Fear may be corny and on the nose, but it has a good vibe and provides plenty of excitement in this dump month of January.

REASON: A much-needed getaway and party weekend turns into a nightmare due to a contagious airborne threat.

REVIEW: Fear is universal, and it is prevalent in almost every horror film since the beginning of cinema. Whether it’s a monster that feeds on a victim’s fear to become stronger or to make their meal tastier, it’s an element that has been at the center of many stories. So it’s great to see a movie take so many everyday fears like drowning and claustrophobia and see them enhanced by the supernatural. Because if there’s one thing the viewer can quickly understand, it’s fear.

Fear is one of the first films to be shot in 2020 after Covid took the world by storm. And this is in every part of the film’s DNA. There is an airborne infection; the world seems to be ending and they are paranoid about each other. Does that sound familiar? Although it can be a bit on the nose at points, I really enjoyed the ride. There were several moments that would have hit harder had this film been released about a year earlier, but much still feels relevant today. It’s always such a relief to have a horror film that isn’t riddled with stereotypes, and it does a good job of avoiding them, although the characters could have used it to add some personality.

One thing I would really count against Fear is that most of the characters really blend together. There are not many different personalities. They’re all friends, and they’re all scared. That’s about it. Making them more distinct would have gone a long way, especially since all the actors are good. Especially I would say YOU and Annie Ilonzeh stood out the most as they had some meat to their characters. I’m a big one Ruby Modine damn, so I was disappointed with how little she got to do here.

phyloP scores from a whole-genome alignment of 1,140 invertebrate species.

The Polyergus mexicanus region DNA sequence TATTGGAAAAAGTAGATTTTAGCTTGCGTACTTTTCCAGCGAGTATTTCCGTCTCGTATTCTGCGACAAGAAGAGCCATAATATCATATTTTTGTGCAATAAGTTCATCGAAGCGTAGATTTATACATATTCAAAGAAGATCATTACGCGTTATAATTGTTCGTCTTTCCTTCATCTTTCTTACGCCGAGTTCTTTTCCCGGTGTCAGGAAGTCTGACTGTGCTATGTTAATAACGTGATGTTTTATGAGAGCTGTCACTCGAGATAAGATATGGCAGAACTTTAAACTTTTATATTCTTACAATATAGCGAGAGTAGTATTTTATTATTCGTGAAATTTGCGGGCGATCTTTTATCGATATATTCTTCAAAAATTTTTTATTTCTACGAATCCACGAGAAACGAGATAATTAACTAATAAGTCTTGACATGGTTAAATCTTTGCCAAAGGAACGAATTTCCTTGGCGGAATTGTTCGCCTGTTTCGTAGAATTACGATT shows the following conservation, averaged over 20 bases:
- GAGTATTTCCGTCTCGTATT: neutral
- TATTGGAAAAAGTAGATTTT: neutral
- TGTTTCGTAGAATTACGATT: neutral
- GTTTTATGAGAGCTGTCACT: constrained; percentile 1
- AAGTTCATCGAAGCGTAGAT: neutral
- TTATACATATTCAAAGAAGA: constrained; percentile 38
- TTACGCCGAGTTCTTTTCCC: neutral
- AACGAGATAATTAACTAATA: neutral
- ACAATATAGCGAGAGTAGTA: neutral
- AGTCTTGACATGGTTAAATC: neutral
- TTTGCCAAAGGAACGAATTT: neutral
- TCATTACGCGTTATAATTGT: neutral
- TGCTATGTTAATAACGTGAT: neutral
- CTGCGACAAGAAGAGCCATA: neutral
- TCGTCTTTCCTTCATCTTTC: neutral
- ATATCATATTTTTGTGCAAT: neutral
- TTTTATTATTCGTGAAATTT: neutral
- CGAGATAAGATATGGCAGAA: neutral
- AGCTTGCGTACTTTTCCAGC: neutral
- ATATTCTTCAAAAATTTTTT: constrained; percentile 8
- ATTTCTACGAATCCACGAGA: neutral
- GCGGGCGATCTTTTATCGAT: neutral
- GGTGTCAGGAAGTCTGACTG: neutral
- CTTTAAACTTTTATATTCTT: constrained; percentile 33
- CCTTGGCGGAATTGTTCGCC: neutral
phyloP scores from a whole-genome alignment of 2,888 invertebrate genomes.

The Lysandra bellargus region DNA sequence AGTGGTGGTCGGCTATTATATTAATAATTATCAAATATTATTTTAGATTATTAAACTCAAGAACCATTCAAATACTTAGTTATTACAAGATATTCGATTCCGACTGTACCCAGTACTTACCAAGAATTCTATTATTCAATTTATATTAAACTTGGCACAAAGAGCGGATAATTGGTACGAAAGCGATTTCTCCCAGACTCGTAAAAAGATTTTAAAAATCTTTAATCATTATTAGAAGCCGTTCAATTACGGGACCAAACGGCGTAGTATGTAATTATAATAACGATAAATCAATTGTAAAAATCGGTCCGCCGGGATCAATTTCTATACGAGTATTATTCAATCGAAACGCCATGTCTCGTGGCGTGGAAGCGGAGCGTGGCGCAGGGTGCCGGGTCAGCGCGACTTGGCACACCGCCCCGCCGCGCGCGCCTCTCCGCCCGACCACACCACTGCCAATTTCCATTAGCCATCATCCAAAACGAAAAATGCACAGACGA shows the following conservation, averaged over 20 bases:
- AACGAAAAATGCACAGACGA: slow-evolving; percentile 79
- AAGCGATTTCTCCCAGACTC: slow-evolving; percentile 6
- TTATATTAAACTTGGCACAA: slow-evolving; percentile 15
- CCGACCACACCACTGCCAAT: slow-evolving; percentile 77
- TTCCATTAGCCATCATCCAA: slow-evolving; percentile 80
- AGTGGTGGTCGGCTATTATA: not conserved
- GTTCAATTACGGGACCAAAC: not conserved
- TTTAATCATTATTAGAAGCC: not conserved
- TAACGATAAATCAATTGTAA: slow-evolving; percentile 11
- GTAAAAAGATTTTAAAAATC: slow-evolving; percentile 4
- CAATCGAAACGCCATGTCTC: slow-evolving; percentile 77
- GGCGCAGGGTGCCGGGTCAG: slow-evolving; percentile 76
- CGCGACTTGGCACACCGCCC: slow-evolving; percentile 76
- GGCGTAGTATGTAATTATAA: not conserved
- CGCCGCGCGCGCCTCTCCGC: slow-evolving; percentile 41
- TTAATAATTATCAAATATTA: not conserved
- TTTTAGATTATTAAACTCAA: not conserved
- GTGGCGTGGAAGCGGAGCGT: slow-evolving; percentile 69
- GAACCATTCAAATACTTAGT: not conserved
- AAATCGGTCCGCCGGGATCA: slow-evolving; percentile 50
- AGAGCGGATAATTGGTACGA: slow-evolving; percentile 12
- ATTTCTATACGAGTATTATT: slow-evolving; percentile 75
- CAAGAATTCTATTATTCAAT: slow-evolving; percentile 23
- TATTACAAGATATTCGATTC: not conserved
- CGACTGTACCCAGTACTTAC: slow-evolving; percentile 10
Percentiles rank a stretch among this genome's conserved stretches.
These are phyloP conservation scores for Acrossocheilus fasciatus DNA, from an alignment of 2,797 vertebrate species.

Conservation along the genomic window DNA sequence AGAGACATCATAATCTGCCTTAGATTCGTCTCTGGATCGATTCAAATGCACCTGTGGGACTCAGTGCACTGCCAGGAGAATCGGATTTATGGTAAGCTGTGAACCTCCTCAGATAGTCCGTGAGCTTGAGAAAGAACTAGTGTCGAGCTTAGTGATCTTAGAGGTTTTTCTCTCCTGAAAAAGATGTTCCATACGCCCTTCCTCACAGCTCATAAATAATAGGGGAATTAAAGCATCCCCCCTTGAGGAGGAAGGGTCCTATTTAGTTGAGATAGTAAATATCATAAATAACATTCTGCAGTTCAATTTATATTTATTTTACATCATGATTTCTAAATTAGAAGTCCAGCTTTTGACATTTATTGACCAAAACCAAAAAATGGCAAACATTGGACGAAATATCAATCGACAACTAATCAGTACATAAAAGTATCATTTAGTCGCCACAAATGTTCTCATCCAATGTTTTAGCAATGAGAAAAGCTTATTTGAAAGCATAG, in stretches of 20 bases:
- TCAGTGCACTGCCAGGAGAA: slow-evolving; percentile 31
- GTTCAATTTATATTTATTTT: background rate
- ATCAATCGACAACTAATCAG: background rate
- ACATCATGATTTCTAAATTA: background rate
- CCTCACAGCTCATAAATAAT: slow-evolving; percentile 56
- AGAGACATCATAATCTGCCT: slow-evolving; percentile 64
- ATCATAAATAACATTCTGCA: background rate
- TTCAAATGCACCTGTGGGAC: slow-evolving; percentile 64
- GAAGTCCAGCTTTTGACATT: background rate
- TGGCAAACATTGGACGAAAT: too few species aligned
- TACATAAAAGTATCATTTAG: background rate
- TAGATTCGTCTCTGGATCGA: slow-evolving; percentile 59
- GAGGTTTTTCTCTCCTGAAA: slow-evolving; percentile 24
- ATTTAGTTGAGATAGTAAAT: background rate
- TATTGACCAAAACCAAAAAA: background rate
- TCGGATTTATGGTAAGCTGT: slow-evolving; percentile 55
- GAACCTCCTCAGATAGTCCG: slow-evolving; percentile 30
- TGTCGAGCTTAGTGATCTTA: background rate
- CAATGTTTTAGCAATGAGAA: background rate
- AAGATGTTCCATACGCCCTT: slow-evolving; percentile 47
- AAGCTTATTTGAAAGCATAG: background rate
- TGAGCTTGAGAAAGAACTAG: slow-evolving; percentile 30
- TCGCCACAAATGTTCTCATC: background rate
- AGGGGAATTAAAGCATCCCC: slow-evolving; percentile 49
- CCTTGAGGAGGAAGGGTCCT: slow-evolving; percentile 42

There is a lot of exposition that needs to happen to fully understand all the rules of fear. Witch? Demon? Ghost? It doesn’t really matter because despite being the main antagonist, the characters are really fighting their own fears. What kind of kneecap does the villain have? Then the special effects, with a strange black ooze that looks eerily like Venom, do them no favors. This physical representation really doesn’t work and will lose some viewers. Even still I enjoyed it. Exposition can really stand out when it’s delivered nonstop through dialogue. But by having the main character, a writer doing research for his book, his discoveries make sense.

Annie Ilonzeh in Fear (2023).

Director Deon Taylor delivers a fast-paced and terrifying horror film. Everything is so visually interesting that I didn’t even realize how little had happened in the first hour. He really leaves you reeling in the suspense. I’m worried that repeated viewings will hurt it, because while many of the setups are good, they kind of end. The kills are pretty by the numbers, and I was shocked to see the movie was rated R as it feels like a heavy PG-13. Given the supernatural element and the use of fear, I wish the deaths were more imaginative. Standard jabs, chops and chokes feel tame. Especially since a lot of the time they have nothing to do with the associated fear.

I’m sure Fear will be divisive. It’s definitely for more of the casual horror fan, but I’m not going to let a few moments of corniness ruin what is otherwise a fun ride. And I absolutely loved how the movie looked, where the scare sequences really stood out. Too many movies look the same these days, so I’ll always recommend anything that goes beyond being different. While I wish the characters would have been a little more memorable and the deaths more imaginative, I still enjoyed my time with Fear.

Fear is IN THEATERS JANUARY 27, 2023.

Annie Ilonzeh and Joseph Sikora in Fear (2023).


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